Japan's Hard Line Backfires
Weston S. Konishi (Director of Programs at The Maureen and Mike Mansfield Foundation)
Japanese hardliners have sabotaged their nation's negotiating position in the Six-Party Talks over the North Korea crisis. Japan has been relegated to the role of fifth-party whiner - protesting North Korea's abduction of Japanese nationals but offering no public proposal to make a deal with Pyongyang that would bring closure to the issue. Tokyo must adopt a better strategy that will allow it to bargain hard - but at least bargain - with North Korea to achieve its objectives.
The abduction issue tops Japan's agenda at the talks. Pyongyang has admitted kidnapping at least 13 Japanese citizens in the 1970s and 1980s, but has repatriated only five and claimed that the others are no longer alive. In November 2004, North Korea handed over the alleged remains of Yokota Megumi, who was abducted when she was 13 and reportedly committed suicide while in captivity. DNA tests performed in Japan suggested that the cremated remains were not hers, but questions have risen about the accuracy of the initial tests.
The steady drip of revelations has overshadowed Japanese perceptions of North Korea and hardened public opinion against the regime. A more rational assessment of Japan's priorities would focus on resolving the security threat posed by North Korea's illicit nuclear program and long-range missiles. The Japanese public is in no mood to concentrate on those details, nor are they inclined to strike a deal that provides economic largesse to Pyongyang for scraps of dubious information about the fate of the abductees.
It is easy to criticize Japan's preoccupation with the abduction issue. But in Japan the abductions are seen as a national tragedy. As a result, Japanese negotiators kept raising the abduction issue during the fourth round of Six-Party Talks in early August. North Korean officials lashed back, and even Chinese and South Korean diplomats seemed to complain that Japan was "holding up" discussions on the nuclear crisis.
Japan's preoccupation with the abduction issue would not be so misplaced if it could approach the problem from a stronger position. Instead of merely venting anger, Tokyo should find ways to use the six-party process to bring some closure to the abduction cases. Not only would this approach stand a better chance of attaining Japan's main objectives, but it could also reinforce proposals of other nations at the negotiating table.
South Korea's offer to provide 2 million kilowatts of electricity to the North in exchange for denuclearization seems uniquely suited to a greater Japanese role. Tokyo could agree to join this scheme on the condition that Pyongyang meets a clear set of expectations on resolving the abduction issue.
There are doubts whether Seoul can deliver this deal on its own. The Nautilus Institute argues that Japan is the only nation with the resources to rehabilitate North Korea's power system so it can absorb a large infusion of electricity from the South. There are also questions whether Seoul can unilaterally finance the project, which may cost $2.4 billion to start and as much as $1.5 billion per year to continue.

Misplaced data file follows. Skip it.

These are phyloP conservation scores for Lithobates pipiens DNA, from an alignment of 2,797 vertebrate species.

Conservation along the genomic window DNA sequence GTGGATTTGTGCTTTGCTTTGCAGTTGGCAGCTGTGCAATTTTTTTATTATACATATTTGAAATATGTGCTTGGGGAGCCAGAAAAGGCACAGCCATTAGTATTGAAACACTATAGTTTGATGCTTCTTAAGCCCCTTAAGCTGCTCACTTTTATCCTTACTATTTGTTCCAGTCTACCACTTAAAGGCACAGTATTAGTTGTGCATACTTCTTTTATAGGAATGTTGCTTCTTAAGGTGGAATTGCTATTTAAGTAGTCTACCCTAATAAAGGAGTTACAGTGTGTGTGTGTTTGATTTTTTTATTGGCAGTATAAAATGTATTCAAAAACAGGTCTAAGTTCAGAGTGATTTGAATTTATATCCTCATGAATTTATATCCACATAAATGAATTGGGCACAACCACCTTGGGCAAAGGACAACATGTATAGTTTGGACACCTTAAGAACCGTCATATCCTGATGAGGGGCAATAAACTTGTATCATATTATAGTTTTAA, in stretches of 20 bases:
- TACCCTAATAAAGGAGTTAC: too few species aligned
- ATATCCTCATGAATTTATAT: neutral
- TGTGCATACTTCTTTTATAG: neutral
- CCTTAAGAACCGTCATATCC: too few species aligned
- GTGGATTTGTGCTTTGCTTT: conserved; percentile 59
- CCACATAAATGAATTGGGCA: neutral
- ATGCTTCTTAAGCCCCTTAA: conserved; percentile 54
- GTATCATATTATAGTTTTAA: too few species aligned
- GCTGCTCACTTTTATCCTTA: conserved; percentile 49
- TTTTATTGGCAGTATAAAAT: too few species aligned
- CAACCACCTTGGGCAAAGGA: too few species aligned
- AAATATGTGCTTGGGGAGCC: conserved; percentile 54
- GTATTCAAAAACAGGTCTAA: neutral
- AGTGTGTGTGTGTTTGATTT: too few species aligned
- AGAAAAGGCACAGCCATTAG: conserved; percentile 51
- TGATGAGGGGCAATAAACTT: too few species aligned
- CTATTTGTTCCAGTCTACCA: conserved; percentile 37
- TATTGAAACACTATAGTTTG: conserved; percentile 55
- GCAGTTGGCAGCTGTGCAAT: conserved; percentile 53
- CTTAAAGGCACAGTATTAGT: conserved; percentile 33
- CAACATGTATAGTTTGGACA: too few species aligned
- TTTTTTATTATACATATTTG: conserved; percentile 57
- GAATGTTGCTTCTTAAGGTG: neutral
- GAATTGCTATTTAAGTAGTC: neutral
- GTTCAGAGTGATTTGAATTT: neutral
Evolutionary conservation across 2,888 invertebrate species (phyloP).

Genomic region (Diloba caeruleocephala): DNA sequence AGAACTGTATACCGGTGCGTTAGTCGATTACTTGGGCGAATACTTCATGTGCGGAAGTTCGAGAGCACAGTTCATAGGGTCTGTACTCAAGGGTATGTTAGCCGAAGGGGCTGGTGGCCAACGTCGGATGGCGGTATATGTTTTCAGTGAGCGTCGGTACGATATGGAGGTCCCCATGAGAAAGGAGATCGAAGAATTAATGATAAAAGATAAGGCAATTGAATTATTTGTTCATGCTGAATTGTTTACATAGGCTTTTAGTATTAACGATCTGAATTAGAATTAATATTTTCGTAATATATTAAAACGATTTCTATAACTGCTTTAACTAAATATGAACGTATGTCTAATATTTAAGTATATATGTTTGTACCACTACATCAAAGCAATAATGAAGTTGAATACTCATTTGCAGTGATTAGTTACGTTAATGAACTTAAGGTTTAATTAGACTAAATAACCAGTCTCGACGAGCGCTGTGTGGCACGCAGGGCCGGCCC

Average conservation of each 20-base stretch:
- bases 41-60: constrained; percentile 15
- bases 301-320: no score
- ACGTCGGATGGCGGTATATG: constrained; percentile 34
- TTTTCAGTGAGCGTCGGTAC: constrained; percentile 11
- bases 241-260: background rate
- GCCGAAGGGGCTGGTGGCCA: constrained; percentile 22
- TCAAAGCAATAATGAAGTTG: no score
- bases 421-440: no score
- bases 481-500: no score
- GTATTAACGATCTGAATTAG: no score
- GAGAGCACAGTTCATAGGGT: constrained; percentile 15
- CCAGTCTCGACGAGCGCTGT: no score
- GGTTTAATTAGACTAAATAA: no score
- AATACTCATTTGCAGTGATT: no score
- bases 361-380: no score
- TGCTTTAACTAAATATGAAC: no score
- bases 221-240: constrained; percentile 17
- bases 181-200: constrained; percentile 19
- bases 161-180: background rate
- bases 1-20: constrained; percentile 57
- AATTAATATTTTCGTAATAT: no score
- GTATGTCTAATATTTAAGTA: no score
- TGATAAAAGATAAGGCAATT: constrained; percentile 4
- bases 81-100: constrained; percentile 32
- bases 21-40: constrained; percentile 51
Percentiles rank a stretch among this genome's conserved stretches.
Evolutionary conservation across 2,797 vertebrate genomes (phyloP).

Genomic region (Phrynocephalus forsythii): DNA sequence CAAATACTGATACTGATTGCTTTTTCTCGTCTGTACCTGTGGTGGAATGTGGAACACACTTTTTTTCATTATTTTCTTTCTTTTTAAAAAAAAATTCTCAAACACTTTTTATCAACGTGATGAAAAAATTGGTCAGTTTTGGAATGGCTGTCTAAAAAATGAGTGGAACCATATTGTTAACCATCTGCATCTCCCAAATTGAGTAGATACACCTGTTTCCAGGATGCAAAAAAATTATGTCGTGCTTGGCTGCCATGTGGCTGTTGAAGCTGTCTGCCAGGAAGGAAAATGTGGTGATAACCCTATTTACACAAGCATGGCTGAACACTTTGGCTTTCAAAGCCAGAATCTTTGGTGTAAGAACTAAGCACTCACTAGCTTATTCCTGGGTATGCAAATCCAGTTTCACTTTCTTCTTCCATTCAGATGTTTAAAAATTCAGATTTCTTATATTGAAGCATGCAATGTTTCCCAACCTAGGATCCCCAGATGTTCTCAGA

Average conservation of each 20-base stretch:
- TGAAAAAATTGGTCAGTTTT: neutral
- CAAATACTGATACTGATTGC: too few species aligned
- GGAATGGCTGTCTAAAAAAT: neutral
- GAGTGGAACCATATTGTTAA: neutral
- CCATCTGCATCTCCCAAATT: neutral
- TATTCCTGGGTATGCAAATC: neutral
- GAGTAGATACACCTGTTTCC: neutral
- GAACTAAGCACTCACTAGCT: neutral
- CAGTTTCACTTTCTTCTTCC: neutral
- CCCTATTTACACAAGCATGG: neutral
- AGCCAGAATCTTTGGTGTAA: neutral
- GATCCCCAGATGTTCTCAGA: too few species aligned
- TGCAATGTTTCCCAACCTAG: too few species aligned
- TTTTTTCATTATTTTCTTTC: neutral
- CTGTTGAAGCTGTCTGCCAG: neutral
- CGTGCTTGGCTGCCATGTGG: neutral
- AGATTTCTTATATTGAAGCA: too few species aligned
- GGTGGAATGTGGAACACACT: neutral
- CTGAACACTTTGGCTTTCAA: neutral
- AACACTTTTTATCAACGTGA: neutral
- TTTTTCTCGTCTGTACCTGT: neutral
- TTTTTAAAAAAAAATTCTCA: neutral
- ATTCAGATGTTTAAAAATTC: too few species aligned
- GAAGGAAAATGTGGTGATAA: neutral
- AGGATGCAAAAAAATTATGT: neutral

A joint energy scheme would be difficult to coordinate, but Tokyo and Seoul have cooperated on a similar project under the auspices of the Korean Peninsula Energy Development Organization (KEDO). Japan might be criticized by the U.S. for its more flexible approach, but it is hard to imagine the U.S. objecting to an aid package that would be paid for by other nations and that would be delivered only if the North completely dismantled its nuclear programs.
The real problem is that Japanese officials cannot consider a deal with North Korea given the political environment in Tokyo. Groups like the National Association for the Rescue of Japanese Kidnapped by North Korea have created a powerful political force that has effectively killed off any initiative to engage Pyongyang. Far from empowering Japan's position at the Six-Party Talks, these hardliners have only marginalized Japan. Without much to contribute beyond protests, Japanese negotiators are now almost entirely reliant on the other powers to reach an agreement on denuclearizing North Korea, let alone reaching some settlement of the abduction issue.
Japan needs to claim an active role in the six-party process or it risks being out of step with its partners as it was prior to the 1994 Agreed Framework. Although all minds in Tokyo have been focused on the elections, the coming shakeup in the Diet could provide political cover to reorient Japan's policy toward North Korea. Prime Minister Koizumi should instruct his new Cabinet to develop a proposal that would commit North Korea to an institutionalized, long-term fact-finding process ensuring that both parties continue to work on the abduction issue beyond the end of Koizumi's term.
Japanese negotiators could then enter the six-party sessions with a proposal in hand and work out the details in subsequent working group sessions. Whether it is at this six-party meeting or soon thereafter, Tokyo should make the bottom line clear: that there will be no aid to North Korea without progress on the abduction issue, and that without Japanese aid no large-scale economic deal will be sustainable.
(Posted here with the permission of Pacific Forum CSIS)